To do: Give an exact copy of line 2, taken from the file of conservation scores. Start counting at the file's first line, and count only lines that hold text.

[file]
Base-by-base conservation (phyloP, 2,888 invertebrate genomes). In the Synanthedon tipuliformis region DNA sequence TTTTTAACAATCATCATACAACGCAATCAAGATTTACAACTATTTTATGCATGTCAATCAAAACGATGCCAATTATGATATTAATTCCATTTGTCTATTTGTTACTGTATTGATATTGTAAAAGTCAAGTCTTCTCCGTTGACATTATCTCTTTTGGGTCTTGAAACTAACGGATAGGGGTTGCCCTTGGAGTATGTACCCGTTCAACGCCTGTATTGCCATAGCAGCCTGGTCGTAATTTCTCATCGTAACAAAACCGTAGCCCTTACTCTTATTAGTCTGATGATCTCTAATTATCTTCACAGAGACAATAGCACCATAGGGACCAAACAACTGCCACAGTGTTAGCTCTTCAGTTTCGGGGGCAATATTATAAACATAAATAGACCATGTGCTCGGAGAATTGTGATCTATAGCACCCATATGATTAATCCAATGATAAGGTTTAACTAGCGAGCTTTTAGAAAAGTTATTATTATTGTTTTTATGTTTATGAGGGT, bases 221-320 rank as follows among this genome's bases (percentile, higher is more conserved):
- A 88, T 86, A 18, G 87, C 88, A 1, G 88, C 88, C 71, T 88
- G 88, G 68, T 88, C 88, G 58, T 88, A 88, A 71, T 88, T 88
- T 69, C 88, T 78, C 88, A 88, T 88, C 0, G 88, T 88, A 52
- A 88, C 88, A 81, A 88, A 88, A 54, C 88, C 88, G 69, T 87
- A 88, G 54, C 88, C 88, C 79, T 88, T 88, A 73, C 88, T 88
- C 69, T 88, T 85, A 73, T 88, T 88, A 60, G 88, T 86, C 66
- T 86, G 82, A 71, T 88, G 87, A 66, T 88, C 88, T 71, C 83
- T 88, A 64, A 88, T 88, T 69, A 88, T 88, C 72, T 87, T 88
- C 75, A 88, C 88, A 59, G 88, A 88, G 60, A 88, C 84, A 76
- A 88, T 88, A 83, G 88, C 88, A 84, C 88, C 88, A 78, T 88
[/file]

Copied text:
- A 88, T 86, A 18, G 87, C 88, A 1, G 88, C 88, C 71, T 88